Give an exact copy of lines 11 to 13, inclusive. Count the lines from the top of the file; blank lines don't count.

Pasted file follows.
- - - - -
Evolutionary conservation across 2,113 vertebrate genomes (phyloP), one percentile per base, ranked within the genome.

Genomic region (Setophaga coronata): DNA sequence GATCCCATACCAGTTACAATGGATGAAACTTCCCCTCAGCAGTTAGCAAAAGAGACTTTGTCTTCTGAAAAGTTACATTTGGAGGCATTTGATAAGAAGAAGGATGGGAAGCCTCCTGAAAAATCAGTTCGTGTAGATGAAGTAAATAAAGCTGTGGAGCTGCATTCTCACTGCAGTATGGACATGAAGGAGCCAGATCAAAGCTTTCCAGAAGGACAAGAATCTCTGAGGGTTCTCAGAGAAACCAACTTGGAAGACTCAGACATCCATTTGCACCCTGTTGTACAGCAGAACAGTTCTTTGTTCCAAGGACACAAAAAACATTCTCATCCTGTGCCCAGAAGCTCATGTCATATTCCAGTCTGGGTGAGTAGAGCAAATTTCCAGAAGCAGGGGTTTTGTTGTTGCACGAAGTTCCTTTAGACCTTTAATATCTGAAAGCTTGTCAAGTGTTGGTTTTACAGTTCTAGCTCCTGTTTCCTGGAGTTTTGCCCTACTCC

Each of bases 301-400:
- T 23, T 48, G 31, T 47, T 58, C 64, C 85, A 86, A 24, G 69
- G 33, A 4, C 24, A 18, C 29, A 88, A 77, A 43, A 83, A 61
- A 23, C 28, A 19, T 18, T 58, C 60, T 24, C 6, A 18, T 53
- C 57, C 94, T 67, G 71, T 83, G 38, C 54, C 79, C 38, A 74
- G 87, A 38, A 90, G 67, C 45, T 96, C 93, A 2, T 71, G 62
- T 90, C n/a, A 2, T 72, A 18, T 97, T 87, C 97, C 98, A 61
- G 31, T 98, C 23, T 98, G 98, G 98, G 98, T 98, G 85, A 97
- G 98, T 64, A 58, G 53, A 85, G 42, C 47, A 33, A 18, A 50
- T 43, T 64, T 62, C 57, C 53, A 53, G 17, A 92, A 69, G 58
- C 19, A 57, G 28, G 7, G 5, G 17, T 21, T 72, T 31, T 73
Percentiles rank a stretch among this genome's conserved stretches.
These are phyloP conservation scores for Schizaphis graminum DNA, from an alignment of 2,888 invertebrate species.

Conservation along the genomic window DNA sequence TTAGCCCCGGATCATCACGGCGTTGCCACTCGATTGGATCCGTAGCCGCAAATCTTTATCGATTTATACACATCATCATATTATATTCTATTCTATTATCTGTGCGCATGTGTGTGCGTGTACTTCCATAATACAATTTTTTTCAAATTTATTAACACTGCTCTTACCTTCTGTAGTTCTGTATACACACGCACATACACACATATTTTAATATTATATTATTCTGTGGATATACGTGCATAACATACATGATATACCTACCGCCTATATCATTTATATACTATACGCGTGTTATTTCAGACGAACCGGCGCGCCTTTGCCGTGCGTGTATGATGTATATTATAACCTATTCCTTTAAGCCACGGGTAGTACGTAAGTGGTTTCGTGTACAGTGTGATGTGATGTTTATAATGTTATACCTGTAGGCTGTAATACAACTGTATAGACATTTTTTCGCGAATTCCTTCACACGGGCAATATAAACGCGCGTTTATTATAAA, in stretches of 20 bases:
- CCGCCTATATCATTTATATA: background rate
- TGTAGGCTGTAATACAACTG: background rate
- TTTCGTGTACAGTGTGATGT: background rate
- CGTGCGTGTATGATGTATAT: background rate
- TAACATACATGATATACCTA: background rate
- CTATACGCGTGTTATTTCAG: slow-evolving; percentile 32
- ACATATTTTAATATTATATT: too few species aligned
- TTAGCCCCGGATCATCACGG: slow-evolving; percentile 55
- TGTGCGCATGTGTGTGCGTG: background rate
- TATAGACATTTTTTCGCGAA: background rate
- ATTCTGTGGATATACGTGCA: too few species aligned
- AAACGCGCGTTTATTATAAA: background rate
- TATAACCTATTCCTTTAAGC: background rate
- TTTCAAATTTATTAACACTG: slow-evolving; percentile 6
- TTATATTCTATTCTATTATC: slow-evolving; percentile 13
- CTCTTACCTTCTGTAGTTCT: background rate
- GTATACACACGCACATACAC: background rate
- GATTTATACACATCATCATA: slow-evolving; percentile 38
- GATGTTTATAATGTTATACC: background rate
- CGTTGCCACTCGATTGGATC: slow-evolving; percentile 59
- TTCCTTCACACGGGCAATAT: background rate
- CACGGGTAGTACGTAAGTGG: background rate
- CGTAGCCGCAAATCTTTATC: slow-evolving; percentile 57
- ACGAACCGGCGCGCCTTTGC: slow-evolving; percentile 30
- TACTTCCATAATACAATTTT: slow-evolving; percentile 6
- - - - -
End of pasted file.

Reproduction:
- G 98, T 64, A 58, G 53, A 85, G 42, C 47, A 33, A 18, A 50
- T 43, T 64, T 62, C 57, C 53, A 53, G 17, A 92, A 69, G 58
- C 19, A 57, G 28, G 7, G 5, G 17, T 21, T 72, T 31, T 73